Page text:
c.  Lacquer. Lacquer differs from oil-based paint and enamel because it contains some type of resin as a vehicle. Lacquer is normally applied by spray since most types dry too fast for brushing. Lacquer is usually applied by a series of thin films. You can obtain a hard, brittle coating; a tough, elastic coating; a high or low gloss film; and many other variations by the proper choice of lacquer materials. The durability of lacquer finishes on some makes of automobiles is proof that good protection is given by lacquer. Vinyls and rubber-based solutions (paints) are technically lacquers. They have outstanding durability in many types of exposures.

     d.  Water-Based Paint. Water-based paint is distinctly different from other paint because the vehicle is an emulsion of binder and water. The emulsion technology is promising for VOC compliance because water is not a restricted solvent. Water-based paints have the advantages of easy application, drying by evaporation of water, easy reduction of viscosity with water, and easy cleaning of tools with soap and water. This type of paint was originally used as an interior coating; however, with product advances in water-based paints and the increased concern over fire prevention, its usage has broadened to outside surfaces as well. Water-based paints fall into many categories, but casein, latex, and calcimine are the more important ones.

         (1)  Casein. In casein paint, casein (protein of milk) is used as the binder. Casein paint consists of powdered casein, hydrated lime, inert and hiding powdered pigments, a preservative, and tinting colors. Small amounts of vegetable oils are added to improve its washability. The principal pigment added to casein paint is titanium. Casein paints usually cover a surface wall in one coat, dry rapidly, and adhere to new, unsealed plaster without blistering the paint. Use casein paints for interior decorative work on plaster, wallboards, fiberboards, stucco, cement blocks, and such. Casein paints are also available for exterior masonry, stucco, brick, and concrete.

         (2)  Latex (emulsions). This term was originally used to describe raw, latex rubber-emulsion paint (rubber in water). Now, the term is used in connection with all resin and rubber-emulsion paints. Water is used to both thin these paints and clean the brushes. Many types have been made, but vinyl and acrylic emulsions are the most popular. Emulsion paints are very good for use on interior and exterior masonry because they breathe, allowing vapor to slowly pass through the film. Emulsion paints are glossless, and you must ground special colors in a suitable vehicle to color them.

         (3)  Calcimine. Calcimine is a mixture of powdered pigments, such as whiting and china clay, and glue. You compound the paint by mixing the prepared pigments with water. The paint is an inexpensive way to cover wet (damp) wall and drywall interior surfaces. A compound of glue, a tinted wash, and calcimine may be used on wet walls. The best results, however, are obtained by using a varnish sealer and primer before applying the calcimine.

     e.  Varnish (Resin). Varnish is a transparent or opaque liquid that provides protection and decoration. It dries to a hard, transparent coating. The kinds and types of varnishes used are numerous. Some manufactures' catalogues list from 100 to 200 varieties. Oil varnishes are the most frequently used and include spar varnish, interior varnish, flat varnish, rubbing varnish, and colored varnish. All of the above varnishes are extensively used to finish and refinish interior and exterior wood surfaces, such as floors, furniture, woodwork, metal fixtures, and so on. They produce a durable, elastic, and tough surface that dries to a high-gloss finish and does not mar easily. Exterior varnishes are specially formulated to resist weathering.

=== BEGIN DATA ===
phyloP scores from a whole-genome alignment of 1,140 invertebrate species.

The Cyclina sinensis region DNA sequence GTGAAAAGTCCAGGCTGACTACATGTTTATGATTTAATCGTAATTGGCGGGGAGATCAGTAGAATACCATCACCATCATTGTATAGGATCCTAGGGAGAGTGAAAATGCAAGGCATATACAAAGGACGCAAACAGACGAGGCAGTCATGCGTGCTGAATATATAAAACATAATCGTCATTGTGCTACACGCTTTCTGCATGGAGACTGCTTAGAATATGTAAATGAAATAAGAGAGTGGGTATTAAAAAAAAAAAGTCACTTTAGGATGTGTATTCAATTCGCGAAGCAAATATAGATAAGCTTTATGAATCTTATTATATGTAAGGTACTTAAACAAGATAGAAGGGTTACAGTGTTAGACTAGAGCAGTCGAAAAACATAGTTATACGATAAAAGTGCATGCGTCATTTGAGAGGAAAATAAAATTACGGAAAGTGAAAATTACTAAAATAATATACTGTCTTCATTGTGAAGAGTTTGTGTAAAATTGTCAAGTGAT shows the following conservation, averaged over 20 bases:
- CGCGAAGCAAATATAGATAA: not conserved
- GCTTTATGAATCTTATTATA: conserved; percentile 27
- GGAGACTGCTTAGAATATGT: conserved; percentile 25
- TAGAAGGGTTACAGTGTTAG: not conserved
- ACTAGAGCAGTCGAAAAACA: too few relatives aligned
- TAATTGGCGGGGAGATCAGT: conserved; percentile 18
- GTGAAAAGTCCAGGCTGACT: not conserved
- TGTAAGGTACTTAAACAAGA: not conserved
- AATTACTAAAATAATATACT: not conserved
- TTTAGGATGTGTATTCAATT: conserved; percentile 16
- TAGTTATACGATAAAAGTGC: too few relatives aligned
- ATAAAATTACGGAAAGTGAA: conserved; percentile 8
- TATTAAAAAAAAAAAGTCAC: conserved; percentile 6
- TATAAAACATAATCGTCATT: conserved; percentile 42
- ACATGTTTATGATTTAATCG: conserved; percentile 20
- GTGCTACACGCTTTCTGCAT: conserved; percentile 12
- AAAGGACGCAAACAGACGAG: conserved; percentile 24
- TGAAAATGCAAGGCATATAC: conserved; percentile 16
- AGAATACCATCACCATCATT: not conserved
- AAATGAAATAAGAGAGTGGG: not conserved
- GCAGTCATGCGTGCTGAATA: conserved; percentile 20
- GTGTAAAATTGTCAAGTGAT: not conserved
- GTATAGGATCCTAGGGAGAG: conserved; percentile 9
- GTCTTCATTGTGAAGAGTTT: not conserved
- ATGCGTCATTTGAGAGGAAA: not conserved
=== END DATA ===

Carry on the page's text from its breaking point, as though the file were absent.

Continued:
f.  Shellac. Shellac comes from the secretions of the scale insect. This insect secretes a resinous material on trees which is gathered, washed, and ground, and then melted and formed into a thin sheet. These thin sheets of shellac are then broken into flakes (one of the forms in which shellac is sold on the market). Shellac is now produced with chemicals in modern factories. Shellac is soluble in alcohol and used extensively on furniture as an undercoat and over knots to prevent bleeding.

     g.  Stain. Stain is used to change the color of various types of wood and to bring out the beauty of the grain. They are usually applied before the varnish or other finish; however, some oil stains are used as a preservative for shingles and other rough, exterior, wood surfaces. The most commonly used stains are water, spirit, oil, and varnish.

         (1)  Water stain. Water stain is cheap, penetrates the wood deeply, and is transparent. It produces an even penetration and gives the most even and clearest tone of all stains. A disadvantage in its use is that the water raises the grain of the wood that is being finished, requiring extra sanding. Use water stains for inside woodwork and furniture.

         (2)  Spirit stain. You make spirit stain by mixing aniline colors in alcohol. They dry quickly, and the colors are brilliant, transparent, and beautiful. When you use a spirit stain, the surface may be stained, filled, and shellacked or varnished the same day. For this reason, spirit stains are useful for repair and touch-up work on floors, woodwork, and furniture and for all sorts of quick jobs. Spirit stains penetrate old varnish surfaces to a greater depth than other stains, but they are not permanent in sunlight or very strong artificial light.

         (3)  Oil stain. An oil stain is probably the most convenient for finishing woodwork of various kinds. It is easily obtained, easily applied, and does not raise the grain of the wood. It dries slowly enough to permit brushing and rebrushing without showing lap marks. If the color is too dark after the stain is applied, you may wipe off some of it to produce a lighter color. Use Table 2-2 to determine what oil stains to mix, then mix oil stains in a base of 1/2 gallon boiled linseed oil and 12 gallon of turpentine or mineral spirits. For example, to make mahogany, add 1 pint Vandyke brown and 1 1/2 pints rose to the base.

Table 2-2. Mixing oil stains

Wood Stain
Mixture Colors
Rose Raw
Cherry 1 1/2 pints            
Mahogany   1 pint 1/2 pint        
Light oak       1 pint 1/4 pint    
Dark oak Touch     1 pint   1/2 pint  
Old maple 1/2 pint     1/2 pint 1/2 pint    
Walnut 1 pint 1 1/2 pints         1/4 pint

         (4)  Varnish stain. Varnish stain is made by adding a stain to a varnish. When you use a varnish stain, it is possible to stain and varnish in one operation.